It's the biggest sporting event on the planet right now, and it's jam-packed with Jesus-followers. The Rugby World Cup is well underway across England and Wales, and is being contested not only by teams containing Christian players, but at times by teams who are almost entirely Christian. Here's Christian Today's guide to some of the God-loving egg-chasers currently lighting up the World Cup.
1. Billy Vunipola (England)
The England and Saracens Number 8 told the Daily Express that he has returned to his Christian faith after allowing fame and fortune to go to his head. "The biggest thing for me has been my belief in God and I felt like I went away from that. I strayed," he said. "I took advantage of everything I have now and I didn't appreciate how lucky I am to be in a position that I am." And in an interview with Premier Christianity, Vunipola said his faith in Jesus both strengthens him and gives him a resilience when things don't go so well. "Knowing that Jesus is with me makes me a stronger person, makes me a more confident person. Whatever I do try to do, even if it doesn't come off, I'll always have God or Jesus to lean back on, and I know if it didn't go my way there must be a reason. There is always a reason."
2. Anthony Perensie (Samoa)
The giant-filled Samoan Rugby team must have caused quite a stir when they walked through the doors of St Mary's church in Brighton during their pre-World Cup training camp. Bristol prop Perensie explained that his team "have prayers every afternoon, every night before dinner, that's something that we do all the time, but Sundays is usually Sabbath day so we go to church. We went to St Mary's in Brighton last weekend, which is quite a small church so obviously having all of us in there made it quite a lot smaller." Perensie told the tournament's official website that the Christian faith shared by most of the players is part of what binds them together as a team, and talked about their post-match routine, where they always remember to thank God. "At the end of the day we're humble people. We always try to circle up with our opponents at the end of a match to pray. When we are in the circle we obviously thank the opposition but we also thank the big guy upstairs for the occasion."
3. Ruan Pienaar (South Africa)
The versatile South African scrum-half and fly-half plays his club rugby for Ulster, and was open about his faith in an interview with the Irish Times, where he explained that God was behind his move to Ireland. "I have always believed with my Christianity that there's so much more to life than rugby" he said. "I said to my wife before we came here that we had to be strong in our faith and I believe that God gave me a door to walk through here at Ulster... Being here gives me an enormous sense of purpose, I am not just here for rugby, I'm here to touch lives."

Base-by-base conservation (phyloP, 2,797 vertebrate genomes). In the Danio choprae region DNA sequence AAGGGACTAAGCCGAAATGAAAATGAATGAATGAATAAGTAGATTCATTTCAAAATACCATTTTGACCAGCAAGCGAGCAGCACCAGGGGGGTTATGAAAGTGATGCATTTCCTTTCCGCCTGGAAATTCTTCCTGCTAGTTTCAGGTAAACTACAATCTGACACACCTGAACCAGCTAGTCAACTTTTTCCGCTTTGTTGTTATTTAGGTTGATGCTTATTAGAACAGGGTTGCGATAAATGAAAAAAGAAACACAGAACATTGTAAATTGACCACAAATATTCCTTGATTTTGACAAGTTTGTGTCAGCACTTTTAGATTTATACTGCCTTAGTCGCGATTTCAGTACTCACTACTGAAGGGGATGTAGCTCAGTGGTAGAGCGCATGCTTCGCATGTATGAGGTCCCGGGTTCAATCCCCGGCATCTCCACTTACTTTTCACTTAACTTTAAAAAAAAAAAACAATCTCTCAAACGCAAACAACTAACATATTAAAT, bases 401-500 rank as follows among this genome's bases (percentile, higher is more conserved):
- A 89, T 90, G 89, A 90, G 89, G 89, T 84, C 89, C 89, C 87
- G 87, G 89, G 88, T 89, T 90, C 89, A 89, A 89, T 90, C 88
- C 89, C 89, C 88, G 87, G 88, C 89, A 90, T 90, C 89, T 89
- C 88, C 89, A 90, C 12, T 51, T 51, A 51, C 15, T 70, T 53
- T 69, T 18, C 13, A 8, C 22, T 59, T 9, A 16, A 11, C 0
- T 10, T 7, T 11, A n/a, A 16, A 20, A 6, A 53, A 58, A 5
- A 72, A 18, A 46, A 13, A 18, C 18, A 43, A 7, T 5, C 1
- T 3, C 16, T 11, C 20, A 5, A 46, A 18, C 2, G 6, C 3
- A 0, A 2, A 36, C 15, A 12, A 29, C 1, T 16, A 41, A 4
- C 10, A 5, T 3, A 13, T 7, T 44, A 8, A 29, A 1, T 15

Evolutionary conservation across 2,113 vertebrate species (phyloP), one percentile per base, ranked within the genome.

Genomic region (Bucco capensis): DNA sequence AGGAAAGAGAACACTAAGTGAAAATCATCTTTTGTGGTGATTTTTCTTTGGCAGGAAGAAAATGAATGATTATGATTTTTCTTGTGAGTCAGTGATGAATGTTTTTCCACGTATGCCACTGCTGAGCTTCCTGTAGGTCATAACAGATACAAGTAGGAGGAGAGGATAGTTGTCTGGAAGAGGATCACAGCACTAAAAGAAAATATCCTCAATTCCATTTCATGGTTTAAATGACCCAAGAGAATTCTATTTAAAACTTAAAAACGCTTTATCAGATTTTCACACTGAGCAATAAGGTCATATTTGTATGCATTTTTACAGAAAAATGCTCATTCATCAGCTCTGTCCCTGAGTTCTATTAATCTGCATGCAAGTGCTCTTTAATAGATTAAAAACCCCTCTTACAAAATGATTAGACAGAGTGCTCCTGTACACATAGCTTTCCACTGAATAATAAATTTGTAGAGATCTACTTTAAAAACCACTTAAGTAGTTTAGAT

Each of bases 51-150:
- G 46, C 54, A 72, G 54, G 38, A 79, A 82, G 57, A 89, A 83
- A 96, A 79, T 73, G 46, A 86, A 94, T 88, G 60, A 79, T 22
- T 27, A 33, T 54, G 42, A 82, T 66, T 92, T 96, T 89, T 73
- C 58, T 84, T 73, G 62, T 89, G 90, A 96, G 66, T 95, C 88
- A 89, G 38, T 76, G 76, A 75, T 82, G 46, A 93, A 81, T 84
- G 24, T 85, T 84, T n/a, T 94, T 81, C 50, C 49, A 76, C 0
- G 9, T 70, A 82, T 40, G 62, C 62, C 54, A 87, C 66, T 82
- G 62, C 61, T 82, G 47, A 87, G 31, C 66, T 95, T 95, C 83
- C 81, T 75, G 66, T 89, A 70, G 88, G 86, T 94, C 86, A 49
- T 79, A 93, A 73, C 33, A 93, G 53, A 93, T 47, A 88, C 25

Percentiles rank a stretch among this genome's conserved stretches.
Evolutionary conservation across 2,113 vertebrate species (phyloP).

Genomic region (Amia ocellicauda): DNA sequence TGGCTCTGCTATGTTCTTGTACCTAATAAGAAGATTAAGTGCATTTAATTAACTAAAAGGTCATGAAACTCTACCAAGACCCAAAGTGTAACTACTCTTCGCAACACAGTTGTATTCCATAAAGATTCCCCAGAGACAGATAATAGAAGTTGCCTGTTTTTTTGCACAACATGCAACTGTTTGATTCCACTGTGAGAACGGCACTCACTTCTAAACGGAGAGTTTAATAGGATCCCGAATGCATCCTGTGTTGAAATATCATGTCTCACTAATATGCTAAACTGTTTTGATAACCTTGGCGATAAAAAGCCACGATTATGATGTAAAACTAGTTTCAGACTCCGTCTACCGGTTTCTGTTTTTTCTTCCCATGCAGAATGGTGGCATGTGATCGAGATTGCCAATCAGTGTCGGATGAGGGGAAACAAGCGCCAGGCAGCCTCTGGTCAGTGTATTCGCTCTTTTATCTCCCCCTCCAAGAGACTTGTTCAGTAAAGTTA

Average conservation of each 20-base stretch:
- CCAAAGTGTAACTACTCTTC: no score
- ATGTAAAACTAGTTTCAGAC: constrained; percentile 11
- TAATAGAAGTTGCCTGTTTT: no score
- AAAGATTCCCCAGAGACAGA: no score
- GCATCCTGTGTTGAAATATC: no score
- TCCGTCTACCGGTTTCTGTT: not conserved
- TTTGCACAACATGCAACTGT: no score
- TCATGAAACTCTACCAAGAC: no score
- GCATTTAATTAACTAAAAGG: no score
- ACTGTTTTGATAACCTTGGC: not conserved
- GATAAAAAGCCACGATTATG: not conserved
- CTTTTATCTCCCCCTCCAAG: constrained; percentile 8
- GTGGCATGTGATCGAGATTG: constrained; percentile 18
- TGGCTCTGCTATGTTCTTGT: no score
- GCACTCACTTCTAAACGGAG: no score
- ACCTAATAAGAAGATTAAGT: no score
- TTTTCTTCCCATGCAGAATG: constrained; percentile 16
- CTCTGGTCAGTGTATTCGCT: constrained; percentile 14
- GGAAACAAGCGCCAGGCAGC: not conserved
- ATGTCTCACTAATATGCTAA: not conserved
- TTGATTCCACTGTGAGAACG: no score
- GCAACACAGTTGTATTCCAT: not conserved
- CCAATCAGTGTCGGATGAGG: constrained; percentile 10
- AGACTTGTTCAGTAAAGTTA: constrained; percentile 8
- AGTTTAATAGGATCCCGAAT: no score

4. Akapusi Qera (Fiji)
Christian Today's Harry Farley met the faith-filled Fijian team in the run-up to the World Cup, and was struck by their sense of perspective. Speaking on behalf of a squad filled with Christians, Captain Qera said: "We don't have the access to the financial doorways like a lot of these big teams do, but we know that there is a God that we serve and he provides for us and is there for us." The entire squad stops to pray before and after matches, and as Qera explained, "[Faith] helps keep us together. It helps bond us as a team."
5. Nili Latu (Tonga)
Just like the teams from Fiji and Samoa, the Tongans hail from a predominantly Christian island, and are fielding a squad full of believers. Captain Latu explained to a local newspaper in his homeland that faith is at the very centre of their World Cup campaign. "Everything revolves around our faith. Without it we have no direction going into the World Cup. It's something unique that we have as Tongans. If you look at how other teams are preparing with their sponsorship and stuff like that, we don't have that, but our faith holds us together." Latu also suggested that the team view the Bible as the most important element of their match preparation: "It's like a dictionary or manual, it tells us what to do in our whole lives, and we try to apply it to our work on the field as well."
That's not to mention the teams from Argentina and Italy, which are dominated by practicing Catholic players; both teams met the Pope in a special audience at the Vatican in 2013. And don't forget the Georgians, whose roots lie in a rugby-like game called Lelo which was popularised by Orthodox priests. The majority of the current team are also practicing members of the Church, and prepare for each match by saying the Lord's Prayer together.